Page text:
State-imposed lockdowns, suspended sacraments, locked churches, city riots, vandalized statues, “cancelling,” educational upheavals—these tribulations rippling from COVID-19 have rocked Catholics and the practice of our faith. As the pandemic gripped the country and the months marched on, religious freedom came under attack from two directions: from state governments that curtailed the free exercise of religion and from the ascendant cultural left repressing the right to free speech, particularly on matters of sexual morality. It can seem that dark forces are gathering, soon to fall fatally upon our Church and upon ourselves.
Under this shadow we begin Religious Freedom Week tomorrow, June 22, on the feasts of two martyrs who refused to allow the evils sweeping through England to subsume their faith: St. Thomas More and St. John Fisher. To find comfort, strength, and hope in this precarious time, we would do well to turn to St. Thomas More’s A Dialogue of Comfort Against Tribulation.
Composed in the Tower of London as he awaited his execution, More’s fictional dialogue pairs a young man Vincent, who is panicking over the “the Great Turk” and his imminent invasion of the land, and Anthony, his dying uncle. The Turk, of course, is King Henry VIII, who imprisoned More for refusing to acknowledge his majesty as the head of the Church of England. The spiritual plight of the English people that Henry caused was remarkably similar to what the ever-expanding secular riptide caused this year. “What we fear the most,” laments Vincent, “is already happening: many of our own people are falling prey to him, or have made an alliance with him, joining him ahead of time as a way of keeping him from ravaging the land.”
Now this secular riptide demands that we become “woke” in acknowledging the false gods of our age, or be swept away, as happened recently to Virginia elementary school teacher Tanner Cross for speaking out—and alluding to St. Thomas More in the process—against his school district’s “pronoun policy.” To Cross, and to others facing “cancellation” for adhering to the moral law of God, More offers this encouragement, one that he also offered to himself:
A man who suffers in the cause of justice, who chooses to defend the right even to his own hurt, can gain comfort in the clearness of his conscience. Especially one who has been falsely accused of a crime and has had false witnesses rise against him, and who is punished and shamed before the world for it. He may have a hundred times more consolation than pain in his heart. Such are the consolations of a man who abides by the truth and is persecuted for justice during a time when white is called black, and right is called wrong.
Like many Catholics today, young Vincent shudders at “being cancelled,” that is, at losing his job and status in the king’s persecution, and he seeks his sagacious uncle’s advice in how to grapple with the attendant temptations and fears. More, speaking through Anthony, is stoic before his death, at equal parts gentle and uncompromising. “We can only think of suffering as a gracious gift of God that he gives to his special friends.” Whoever remembers this will suffer patiently because he “remember[s] that God allows his suffering for his own welfare, and he will be moved to gratitude. The grace of suffering will then increase, and he will find great consolation in it.”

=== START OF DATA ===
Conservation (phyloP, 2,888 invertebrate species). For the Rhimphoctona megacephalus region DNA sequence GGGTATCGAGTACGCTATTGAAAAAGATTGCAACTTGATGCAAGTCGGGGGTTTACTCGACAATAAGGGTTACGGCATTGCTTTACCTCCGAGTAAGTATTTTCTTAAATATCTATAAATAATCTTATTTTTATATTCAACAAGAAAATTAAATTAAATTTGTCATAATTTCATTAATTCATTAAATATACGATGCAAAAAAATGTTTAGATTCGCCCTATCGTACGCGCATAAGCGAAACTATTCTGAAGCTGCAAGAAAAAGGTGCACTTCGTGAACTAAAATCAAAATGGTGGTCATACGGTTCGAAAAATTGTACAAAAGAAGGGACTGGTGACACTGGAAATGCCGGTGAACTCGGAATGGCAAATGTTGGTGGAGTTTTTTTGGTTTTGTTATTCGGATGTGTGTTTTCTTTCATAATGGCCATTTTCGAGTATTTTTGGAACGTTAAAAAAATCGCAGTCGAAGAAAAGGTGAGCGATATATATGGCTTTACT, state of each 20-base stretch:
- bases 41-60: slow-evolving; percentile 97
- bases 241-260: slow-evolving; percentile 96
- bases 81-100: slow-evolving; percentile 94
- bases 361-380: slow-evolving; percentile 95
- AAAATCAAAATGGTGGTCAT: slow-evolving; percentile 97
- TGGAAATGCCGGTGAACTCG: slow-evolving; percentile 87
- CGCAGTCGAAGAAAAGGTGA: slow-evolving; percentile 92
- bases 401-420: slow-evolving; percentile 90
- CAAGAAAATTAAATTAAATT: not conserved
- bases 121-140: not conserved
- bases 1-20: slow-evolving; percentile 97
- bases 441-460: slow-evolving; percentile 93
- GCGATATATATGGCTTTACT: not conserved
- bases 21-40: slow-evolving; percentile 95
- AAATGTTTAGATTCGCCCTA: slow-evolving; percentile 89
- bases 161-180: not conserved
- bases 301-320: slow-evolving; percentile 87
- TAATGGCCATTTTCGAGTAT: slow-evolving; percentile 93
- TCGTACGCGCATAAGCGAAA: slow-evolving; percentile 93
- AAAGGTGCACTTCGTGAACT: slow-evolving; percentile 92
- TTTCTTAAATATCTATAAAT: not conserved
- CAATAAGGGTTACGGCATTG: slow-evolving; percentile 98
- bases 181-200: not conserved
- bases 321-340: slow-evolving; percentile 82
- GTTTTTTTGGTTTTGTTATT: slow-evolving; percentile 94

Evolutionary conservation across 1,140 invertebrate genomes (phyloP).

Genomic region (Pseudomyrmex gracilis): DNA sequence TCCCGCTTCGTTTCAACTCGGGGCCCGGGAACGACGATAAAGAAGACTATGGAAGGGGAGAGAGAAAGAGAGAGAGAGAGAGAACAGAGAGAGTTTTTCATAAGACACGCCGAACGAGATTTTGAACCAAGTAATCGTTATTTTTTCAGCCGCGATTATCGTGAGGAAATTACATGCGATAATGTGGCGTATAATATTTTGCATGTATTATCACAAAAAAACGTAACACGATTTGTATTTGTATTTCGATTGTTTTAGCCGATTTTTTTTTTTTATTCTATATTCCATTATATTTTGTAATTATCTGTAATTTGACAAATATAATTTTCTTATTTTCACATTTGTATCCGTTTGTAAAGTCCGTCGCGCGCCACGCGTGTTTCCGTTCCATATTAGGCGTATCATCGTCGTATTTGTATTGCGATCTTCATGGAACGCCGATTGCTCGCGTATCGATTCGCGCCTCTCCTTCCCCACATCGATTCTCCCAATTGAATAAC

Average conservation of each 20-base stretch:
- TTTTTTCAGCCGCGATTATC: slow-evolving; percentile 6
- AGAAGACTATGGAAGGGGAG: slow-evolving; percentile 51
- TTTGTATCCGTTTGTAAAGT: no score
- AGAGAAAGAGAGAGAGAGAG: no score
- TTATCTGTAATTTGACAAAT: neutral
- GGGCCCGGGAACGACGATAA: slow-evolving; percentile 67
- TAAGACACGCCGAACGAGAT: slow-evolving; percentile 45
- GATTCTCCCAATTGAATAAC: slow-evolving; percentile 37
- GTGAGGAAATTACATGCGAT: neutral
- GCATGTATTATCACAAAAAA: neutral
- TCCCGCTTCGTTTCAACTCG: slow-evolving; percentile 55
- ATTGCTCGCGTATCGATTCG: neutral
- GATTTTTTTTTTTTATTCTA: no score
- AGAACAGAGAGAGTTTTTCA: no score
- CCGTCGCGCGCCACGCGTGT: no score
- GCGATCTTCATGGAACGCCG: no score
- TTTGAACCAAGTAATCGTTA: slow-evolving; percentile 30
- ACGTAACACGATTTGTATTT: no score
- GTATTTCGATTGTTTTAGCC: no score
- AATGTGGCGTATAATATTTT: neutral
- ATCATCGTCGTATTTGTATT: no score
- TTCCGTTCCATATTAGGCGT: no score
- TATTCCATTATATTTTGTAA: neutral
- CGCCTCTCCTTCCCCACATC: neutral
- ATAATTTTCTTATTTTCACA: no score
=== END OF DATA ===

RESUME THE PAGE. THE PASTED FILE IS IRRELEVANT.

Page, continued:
Vincent and Anthony acknowledge that, when tribulation arrives, many of their contemporaries will chose their wealth or status over their faith. Such was the case then, and so it is today, when religion has been privatized as a personal commitment rather than a means to eternal salvation. Will today’s Catholic, fed husks instead of the fruits of faith, clothed with felt banners rather than the armor of Christ, sheltered in ugly churches rather than beautiful ones, remain steadfast against persecution?
For More, persecution separates the wheat from the chaff, and there can be no middle ground. “Christ will not take your service by halves; he will have you love him with all your heart, or not at all.” Nor can Catholics compromise portions of the faith—the moral teachings, for example—and still remain faithful: “Forsake one point of the faith, and you forsake them all, and you will get no thanks from Christ for keeping the rest. If you begin by setting up conditions with God…you will find that you are only making an agreement with yourself, and Christ will be no part of the transaction.”
More could speak so starkly because of his profound faith that the only thing of consequence in this life is God. The man locked in the tower can be more free than a king because the ruler is consumed by the things of the world while the prisoner abandons the world for God. The prisoner, in other words, is free to offer God the highest form of worship: his life.
Short of real imprisonment, Catholics require religious freedom because through it we show our love for God over the things of this world. By willingly leaving aside work to worship our Creator, we put the gods of our age in their place—one they never accept, for they are jealous gods. The temptations to renounce God and His Church will increase as secular Mammon engulfs more of our country and our fellow citizens.
As we celebrate and fight for religious freedom, let us call upon St. Thomas More for fortitude and inspiration, as there are few texts more moving than the closing pages of his Dialogue. We need not despair under pressure, the saint tells us, for if only we consider the kindness of our Lord Jesus Christ in His passion for us, “our cold hearts would become inflamed with the fire of his love, and we would not only be willing, but would be glad to suffer death for the one who endured such a death for our sakes.”
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If the secularist- and cancel-culture no longer even understand the vocabulary of Christianity or sanity, the advice of Thomas More (below) might still offer at least some encouragement. But, when the gangrene has settled into the Church itself, such “indirect approach and covert suggestion” probably will no longer serve the still-Catholic bishops now intent on maintaining/enforcing(?) “Eucharistic coherence.”